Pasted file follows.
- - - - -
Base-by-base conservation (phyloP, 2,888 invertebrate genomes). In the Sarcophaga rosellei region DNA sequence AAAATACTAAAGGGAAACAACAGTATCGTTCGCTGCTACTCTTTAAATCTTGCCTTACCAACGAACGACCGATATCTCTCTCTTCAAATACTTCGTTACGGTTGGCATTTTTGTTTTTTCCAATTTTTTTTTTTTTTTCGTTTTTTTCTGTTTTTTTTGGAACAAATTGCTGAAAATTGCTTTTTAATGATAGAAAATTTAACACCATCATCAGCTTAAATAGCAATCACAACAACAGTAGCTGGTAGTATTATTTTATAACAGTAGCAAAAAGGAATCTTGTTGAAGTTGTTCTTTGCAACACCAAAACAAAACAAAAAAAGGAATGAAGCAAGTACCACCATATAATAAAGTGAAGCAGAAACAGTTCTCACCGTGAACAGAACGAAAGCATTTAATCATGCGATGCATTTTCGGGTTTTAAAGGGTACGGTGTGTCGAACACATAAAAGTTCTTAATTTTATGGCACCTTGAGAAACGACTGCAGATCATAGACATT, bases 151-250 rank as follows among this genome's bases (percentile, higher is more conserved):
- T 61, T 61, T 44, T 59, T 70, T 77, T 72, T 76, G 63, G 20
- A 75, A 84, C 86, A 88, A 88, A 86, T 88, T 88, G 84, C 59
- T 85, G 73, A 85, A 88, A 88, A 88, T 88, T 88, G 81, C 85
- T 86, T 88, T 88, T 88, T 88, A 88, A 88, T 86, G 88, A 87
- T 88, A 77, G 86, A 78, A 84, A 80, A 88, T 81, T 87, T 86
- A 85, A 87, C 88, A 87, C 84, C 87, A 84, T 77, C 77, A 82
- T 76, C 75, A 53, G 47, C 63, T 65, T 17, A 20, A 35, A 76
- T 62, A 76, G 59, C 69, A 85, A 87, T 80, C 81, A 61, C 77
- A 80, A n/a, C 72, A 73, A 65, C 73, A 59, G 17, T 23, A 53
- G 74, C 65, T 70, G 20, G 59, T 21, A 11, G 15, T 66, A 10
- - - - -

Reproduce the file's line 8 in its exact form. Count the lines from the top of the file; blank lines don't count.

- T 76, C 75, A 53, G 47, C 63, T 65, T 17, A 20, A 35, A 76